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Eddy Sims
Eddy Sims

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My first WordPress Plugin. Why? How? What I Learned.

Over the last year I have had the responsibility of maintaining and updating our company website. It's a pretty simple WordPress website with a few hundred pages and a few dozen editors. In April of 2019, I made the brave move of updating to WordPress 5 and embarking on a journey of moving our content over to custom Gutenberg blocks.

At that time, I'll admit, I knew nothing about Gutenberg. I found [an article] about how ACF worked with Gutenberg, read through it and created our first block, then our second, then our third, and before I knew it we had quite a few pages fully moved over. It wasn't until a few months in that I realized that ACF with Gutenberg was a good starting point, but really wasn't the best user experience for our editors.


An actual screenshot from our site.

Why I built a WordPress plugin.

As a team, we decided to ditch ACF, move over to ParcelJS and start building custom blocks that are a nice experience for our users and our editors.

This however presented new issues. We had new, better, stronger, faster blocks going out, but there was no way for us to know where the ACF blocks were used for us to replace them.

I got fed up with these types of issues so I spent some time working on a simple function that gave us a WP rest endpoint that showed what pages a block was used on. From there we could be sure that when updating a block, we had found all the instances in which it was used.

This proved to be way more helpful then I could have imagined. Issues went down, QA became much easier, and I was a πŸ™‚ πŸ•οΈer. A co-worker of mine mentioned that we couldn't be the only ones having this issue, and this would probably be useful for others as well.

From there I took a few weeks of my spare time and wrote a plugin β€” Find My Blocks, re-wrote the plugin, submitted it to WordPress and the rest is history!

Find My Blocks

How I built a WordPress plugin.

As I mentioned, I had originally written an endpoint that did 90% of the work already. From here is was quite simple, take that endpoint, clean it up, consume it by some frontend library, and display a bunch of content. It made sense to me to make a small React app, as Gutenberg is written in the same thing. So my decisions were made and I was off.

I won't get into too much detail about the code. If you would like to take a look you can do so on Github.

What I learned building a WordPress plugin.

I believe that you everything you do is a learning opportunity, and this was no exception. Besides the obvious "How to build a WordPress plugin" there was a tonne of learning from this project.

1. React and WordPress work nicely together.

This was a surprise to me, although I don't know why. At first I thought that setting up a React app on a WordPress plugin would be a pain. The truth is that it was as easy as setting up a React app anywhere. All I needed was a <div id="find-my-blocks"></div>, and the rest was very straight forward.

2. Getting a WordPress plugin into the Plugin Repository is easier than expected.

I have built plenty of WordPress sites, and I have used plenty of WordPress plugins. I always thought that the people who develop plugins are some type of star developer and that getting a plugin into WordPress was super challenging.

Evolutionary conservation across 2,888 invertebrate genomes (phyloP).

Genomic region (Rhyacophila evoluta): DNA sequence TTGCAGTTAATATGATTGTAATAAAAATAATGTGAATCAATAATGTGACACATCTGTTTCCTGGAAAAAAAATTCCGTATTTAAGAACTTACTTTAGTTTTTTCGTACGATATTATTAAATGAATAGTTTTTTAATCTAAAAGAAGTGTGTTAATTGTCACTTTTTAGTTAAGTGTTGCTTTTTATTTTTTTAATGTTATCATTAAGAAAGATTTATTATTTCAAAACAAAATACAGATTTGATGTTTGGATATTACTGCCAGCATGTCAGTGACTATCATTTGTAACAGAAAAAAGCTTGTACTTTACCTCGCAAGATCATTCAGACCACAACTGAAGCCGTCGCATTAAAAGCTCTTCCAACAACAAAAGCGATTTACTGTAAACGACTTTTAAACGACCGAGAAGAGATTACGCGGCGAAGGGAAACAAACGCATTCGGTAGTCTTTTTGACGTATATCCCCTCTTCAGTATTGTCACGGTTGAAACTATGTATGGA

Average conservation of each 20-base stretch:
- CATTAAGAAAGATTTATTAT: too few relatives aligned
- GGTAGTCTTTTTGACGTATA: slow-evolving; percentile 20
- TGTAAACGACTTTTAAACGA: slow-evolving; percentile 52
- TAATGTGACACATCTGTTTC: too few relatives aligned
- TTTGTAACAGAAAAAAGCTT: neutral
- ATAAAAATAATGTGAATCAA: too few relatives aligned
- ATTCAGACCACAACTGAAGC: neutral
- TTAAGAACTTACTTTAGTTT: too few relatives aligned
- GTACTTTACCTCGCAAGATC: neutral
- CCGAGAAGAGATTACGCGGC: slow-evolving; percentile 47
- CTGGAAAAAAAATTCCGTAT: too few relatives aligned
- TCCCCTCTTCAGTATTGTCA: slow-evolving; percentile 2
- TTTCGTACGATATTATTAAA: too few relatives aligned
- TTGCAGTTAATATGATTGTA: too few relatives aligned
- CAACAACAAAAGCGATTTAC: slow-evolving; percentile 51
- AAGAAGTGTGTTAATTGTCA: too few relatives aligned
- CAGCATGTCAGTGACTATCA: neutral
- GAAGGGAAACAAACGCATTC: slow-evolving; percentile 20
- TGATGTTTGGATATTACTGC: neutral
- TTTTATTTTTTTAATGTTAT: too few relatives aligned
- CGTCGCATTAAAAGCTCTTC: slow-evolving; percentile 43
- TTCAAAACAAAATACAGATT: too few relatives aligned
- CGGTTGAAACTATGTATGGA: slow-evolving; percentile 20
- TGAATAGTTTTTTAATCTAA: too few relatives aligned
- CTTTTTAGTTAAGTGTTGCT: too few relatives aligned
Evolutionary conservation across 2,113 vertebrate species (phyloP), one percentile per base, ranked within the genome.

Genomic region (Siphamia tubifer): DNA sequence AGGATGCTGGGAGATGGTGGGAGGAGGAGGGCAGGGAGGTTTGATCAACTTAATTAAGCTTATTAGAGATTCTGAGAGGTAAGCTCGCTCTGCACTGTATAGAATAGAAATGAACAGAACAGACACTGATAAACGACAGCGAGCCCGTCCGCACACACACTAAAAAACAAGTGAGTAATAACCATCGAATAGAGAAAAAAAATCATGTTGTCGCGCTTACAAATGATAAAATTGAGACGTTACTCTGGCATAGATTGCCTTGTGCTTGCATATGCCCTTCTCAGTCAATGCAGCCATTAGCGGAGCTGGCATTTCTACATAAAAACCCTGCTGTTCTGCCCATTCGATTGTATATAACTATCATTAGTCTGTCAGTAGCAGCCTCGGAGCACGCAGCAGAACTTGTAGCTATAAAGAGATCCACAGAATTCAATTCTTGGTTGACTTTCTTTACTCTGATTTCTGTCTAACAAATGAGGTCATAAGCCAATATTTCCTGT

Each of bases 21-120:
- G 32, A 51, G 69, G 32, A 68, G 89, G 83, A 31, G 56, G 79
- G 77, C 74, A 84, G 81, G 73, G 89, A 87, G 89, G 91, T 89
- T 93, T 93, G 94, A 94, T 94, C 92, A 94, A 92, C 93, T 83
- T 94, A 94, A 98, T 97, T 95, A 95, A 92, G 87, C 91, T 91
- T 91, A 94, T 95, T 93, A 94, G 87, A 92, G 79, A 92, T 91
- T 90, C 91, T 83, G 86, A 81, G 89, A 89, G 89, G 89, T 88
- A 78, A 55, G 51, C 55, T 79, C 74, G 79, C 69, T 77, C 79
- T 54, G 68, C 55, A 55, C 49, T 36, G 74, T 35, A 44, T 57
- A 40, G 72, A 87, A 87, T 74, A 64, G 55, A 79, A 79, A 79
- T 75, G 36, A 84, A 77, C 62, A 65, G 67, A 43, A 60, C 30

Spoiler: It's not.

There are tonnes of guides that show exactly what you need to do. I followed this one in combination of the WordPress Guidelines and found this process to be way easier then I expected.

3. If you build it, they will not come.

This is a lesson that I, and anyone who has released something has learned multiple times.

On Dec 3, 2019 I received my email saying that my plugin was accepted. I screenshot it, sent it to everyone and bragged about how I proud I was!

My Email

On Dec 5, 2019 my plugin had 1 active installation... My own... πŸ˜”

I couldn't believe it! I had created something that was so useful to me! Why wasn't anyone using it?!

Answer: Because no one knew it existed.

I took some action and sent a message to a few slack communities that I am part of, hoping that people would evangelize my great work.

As of writing this line, my plugin has 87 all time downloads and I am very happy with that. I quickly learned unless I wanted to dedicate a large amount of time to this, I needed to not care about the numbers and just hope that my work is helping to make someone else's life easier.

4. Anyone can do it.

Imposter syndrome is real and it keeps a lot of people back from doing amazing things.

I don't think I have created the greatest thing of all time, But I also never thought that I would have a project out in the wild. I hummed and hawed about whether I should submit my plugin, and I'm glad I did. Something so small was able to give me a confidence boost I needed to start my next, bigger project, and then hopefully another one after that, and another one after that.

I realize now that people who put these projects out are not some sort of star developer. They are people who most likely started with something small, learned from it and let their ideas grow.

Try my plugin?

If you want to try out my plugin you can find it here. I would appreciate it if anyone wants to try it out and leave me feedback on their thoughts!

If you have any questions, let me know in the comments and I will try to get back to everyone!

Discussion (1)

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enigmaticsoulrg profile image
Virgo Clarity

Way to go. I'm actually working on creating a Wordpress plugin from scratch. This article is very motivating. Thank you for sharing it.